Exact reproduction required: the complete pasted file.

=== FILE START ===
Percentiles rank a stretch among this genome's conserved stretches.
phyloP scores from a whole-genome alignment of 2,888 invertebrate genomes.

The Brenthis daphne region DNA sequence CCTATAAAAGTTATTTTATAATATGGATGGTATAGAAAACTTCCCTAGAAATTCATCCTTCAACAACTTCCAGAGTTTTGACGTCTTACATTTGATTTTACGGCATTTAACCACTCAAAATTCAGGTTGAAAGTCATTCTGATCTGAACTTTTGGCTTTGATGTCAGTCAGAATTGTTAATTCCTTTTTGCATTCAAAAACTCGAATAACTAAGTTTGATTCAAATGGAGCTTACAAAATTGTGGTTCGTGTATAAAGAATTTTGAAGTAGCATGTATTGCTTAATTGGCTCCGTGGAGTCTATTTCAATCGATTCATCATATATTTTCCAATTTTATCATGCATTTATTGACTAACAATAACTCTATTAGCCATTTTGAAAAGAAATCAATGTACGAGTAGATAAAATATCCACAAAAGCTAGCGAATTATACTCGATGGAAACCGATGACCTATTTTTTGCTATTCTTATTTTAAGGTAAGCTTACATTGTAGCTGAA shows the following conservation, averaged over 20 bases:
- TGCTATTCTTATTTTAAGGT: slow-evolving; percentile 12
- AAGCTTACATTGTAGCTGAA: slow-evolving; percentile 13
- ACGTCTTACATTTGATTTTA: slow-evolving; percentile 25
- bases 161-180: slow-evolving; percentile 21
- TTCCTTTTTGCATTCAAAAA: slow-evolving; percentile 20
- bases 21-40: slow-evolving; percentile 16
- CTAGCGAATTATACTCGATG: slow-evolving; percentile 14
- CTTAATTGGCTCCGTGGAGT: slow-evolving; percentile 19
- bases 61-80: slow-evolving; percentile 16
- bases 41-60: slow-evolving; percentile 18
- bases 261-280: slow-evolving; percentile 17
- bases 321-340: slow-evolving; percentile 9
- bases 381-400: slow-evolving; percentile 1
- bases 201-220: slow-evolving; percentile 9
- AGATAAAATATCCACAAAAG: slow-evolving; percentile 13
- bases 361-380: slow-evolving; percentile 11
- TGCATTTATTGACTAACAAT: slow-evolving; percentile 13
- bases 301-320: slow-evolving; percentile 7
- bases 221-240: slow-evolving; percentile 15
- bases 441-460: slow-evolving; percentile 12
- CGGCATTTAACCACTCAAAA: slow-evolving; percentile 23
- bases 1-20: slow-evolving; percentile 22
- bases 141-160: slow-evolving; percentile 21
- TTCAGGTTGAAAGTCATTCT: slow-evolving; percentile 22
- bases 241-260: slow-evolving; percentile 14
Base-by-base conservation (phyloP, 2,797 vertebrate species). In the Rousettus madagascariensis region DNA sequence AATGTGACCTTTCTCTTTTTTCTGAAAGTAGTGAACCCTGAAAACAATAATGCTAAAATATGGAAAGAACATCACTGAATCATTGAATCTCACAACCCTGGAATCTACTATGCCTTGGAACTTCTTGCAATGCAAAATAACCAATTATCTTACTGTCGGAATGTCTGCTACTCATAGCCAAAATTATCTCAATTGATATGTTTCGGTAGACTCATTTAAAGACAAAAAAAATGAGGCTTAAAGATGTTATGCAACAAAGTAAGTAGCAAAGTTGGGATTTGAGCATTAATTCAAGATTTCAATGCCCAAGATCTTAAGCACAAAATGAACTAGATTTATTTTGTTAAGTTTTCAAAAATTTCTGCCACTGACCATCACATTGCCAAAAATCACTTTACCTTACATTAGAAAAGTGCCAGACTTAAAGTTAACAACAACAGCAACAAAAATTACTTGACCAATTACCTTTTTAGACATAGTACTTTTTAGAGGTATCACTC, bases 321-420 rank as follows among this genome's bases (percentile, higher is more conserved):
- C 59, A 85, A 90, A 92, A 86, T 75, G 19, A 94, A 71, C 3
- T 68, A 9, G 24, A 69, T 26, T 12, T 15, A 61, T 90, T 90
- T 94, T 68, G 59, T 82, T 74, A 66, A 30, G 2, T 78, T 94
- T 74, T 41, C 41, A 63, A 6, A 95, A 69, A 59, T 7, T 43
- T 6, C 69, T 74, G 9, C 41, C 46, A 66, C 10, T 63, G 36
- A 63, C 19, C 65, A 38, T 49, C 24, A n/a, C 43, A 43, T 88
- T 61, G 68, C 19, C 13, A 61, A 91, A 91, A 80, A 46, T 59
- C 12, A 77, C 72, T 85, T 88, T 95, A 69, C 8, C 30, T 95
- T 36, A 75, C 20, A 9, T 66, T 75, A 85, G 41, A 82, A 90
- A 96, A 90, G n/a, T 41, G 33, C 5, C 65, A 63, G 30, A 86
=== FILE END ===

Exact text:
Percentiles rank a stretch among this genome's conserved stretches.
phyloP scores from a whole-genome alignment of 2,888 invertebrate genomes.

The Brenthis daphne region DNA sequence CCTATAAAAGTTATTTTATAATATGGATGGTATAGAAAACTTCCCTAGAAATTCATCCTTCAACAACTTCCAGAGTTTTGACGTCTTACATTTGATTTTACGGCATTTAACCACTCAAAATTCAGGTTGAAAGTCATTCTGATCTGAACTTTTGGCTTTGATGTCAGTCAGAATTGTTAATTCCTTTTTGCATTCAAAAACTCGAATAACTAAGTTTGATTCAAATGGAGCTTACAAAATTGTGGTTCGTGTATAAAGAATTTTGAAGTAGCATGTATTGCTTAATTGGCTCCGTGGAGTCTATTTCAATCGATTCATCATATATTTTCCAATTTTATCATGCATTTATTGACTAACAATAACTCTATTAGCCATTTTGAAAAGAAATCAATGTACGAGTAGATAAAATATCCACAAAAGCTAGCGAATTATACTCGATGGAAACCGATGACCTATTTTTTGCTATTCTTATTTTAAGGTAAGCTTACATTGTAGCTGAA shows the following conservation, averaged over 20 bases:
- TGCTATTCTTATTTTAAGGT: slow-evolving; percentile 12
- AAGCTTACATTGTAGCTGAA: slow-evolving; percentile 13
- ACGTCTTACATTTGATTTTA: slow-evolving; percentile 25
- bases 161-180: slow-evolving; percentile 21
- TTCCTTTTTGCATTCAAAAA: slow-evolving; percentile 20
- bases 21-40: slow-evolving; percentile 16
- CTAGCGAATTATACTCGATG: slow-evolving; percentile 14
- CTTAATTGGCTCCGTGGAGT: slow-evolving; percentile 19
- bases 61-80: slow-evolving; percentile 16
- bases 41-60: slow-evolving; percentile 18
- bases 261-280: slow-evolving; percentile 17
- bases 321-340: slow-evolving; percentile 9
- bases 381-400: slow-evolving; percentile 1
- bases 201-220: slow-evolving; percentile 9
- AGATAAAATATCCACAAAAG: slow-evolving; percentile 13
- bases 361-380: slow-evolving; percentile 11
- TGCATTTATTGACTAACAAT: slow-evolving; percentile 13
- bases 301-320: slow-evolving; percentile 7
- bases 221-240: slow-evolving; percentile 15
- bases 441-460: slow-evolving; percentile 12
- CGGCATTTAACCACTCAAAA: slow-evolving; percentile 23
- bases 1-20: slow-evolving; percentile 22
- bases 141-160: slow-evolving; percentile 21
- TTCAGGTTGAAAGTCATTCT: slow-evolving; percentile 22
- bases 241-260: slow-evolving; percentile 14
Base-by-base conservation (phyloP, 2,797 vertebrate species). In the Rousettus madagascariensis region DNA sequence AATGTGACCTTTCTCTTTTTTCTGAAAGTAGTGAACCCTGAAAACAATAATGCTAAAATATGGAAAGAACATCACTGAATCATTGAATCTCACAACCCTGGAATCTACTATGCCTTGGAACTTCTTGCAATGCAAAATAACCAATTATCTTACTGTCGGAATGTCTGCTACTCATAGCCAAAATTATCTCAATTGATATGTTTCGGTAGACTCATTTAAAGACAAAAAAAATGAGGCTTAAAGATGTTATGCAACAAAGTAAGTAGCAAAGTTGGGATTTGAGCATTAATTCAAGATTTCAATGCCCAAGATCTTAAGCACAAAATGAACTAGATTTATTTTGTTAAGTTTTCAAAAATTTCTGCCACTGACCATCACATTGCCAAAAATCACTTTACCTTACATTAGAAAAGTGCCAGACTTAAAGTTAACAACAACAGCAACAAAAATTACTTGACCAATTACCTTTTTAGACATAGTACTTTTTAGAGGTATCACTC, bases 321-420 rank as follows among this genome's bases (percentile, higher is more conserved):
- C 59, A 85, A 90, A 92, A 86, T 75, G 19, A 94, A 71, C 3
- T 68, A 9, G 24, A 69, T 26, T 12, T 15, A 61, T 90, T 90
- T 94, T 68, G 59, T 82, T 74, A 66, A 30, G 2, T 78, T 94
- T 74, T 41, C 41, A 63, A 6, A 95, A 69, A 59, T 7, T 43
- T 6, C 69, T 74, G 9, C 41, C 46, A 66, C 10, T 63, G 36
- A 63, C 19, C 65, A 38, T 49, C 24, A n/a, C 43, A 43, T 88
- T 61, G 68, C 19, C 13, A 61, A 91, A 91, A 80, A 46, T 59
- C 12, A 77, C 72, T 85, T 88, T 95, A 69, C 8, C 30, T 95
- T 36, A 75, C 20, A 9, T 66, T 75, A 85, G 41, A 82, A 90
- A 96, A 90, G n/a, T 41, G 33, C 5, C 65, A 63, G 30, A 86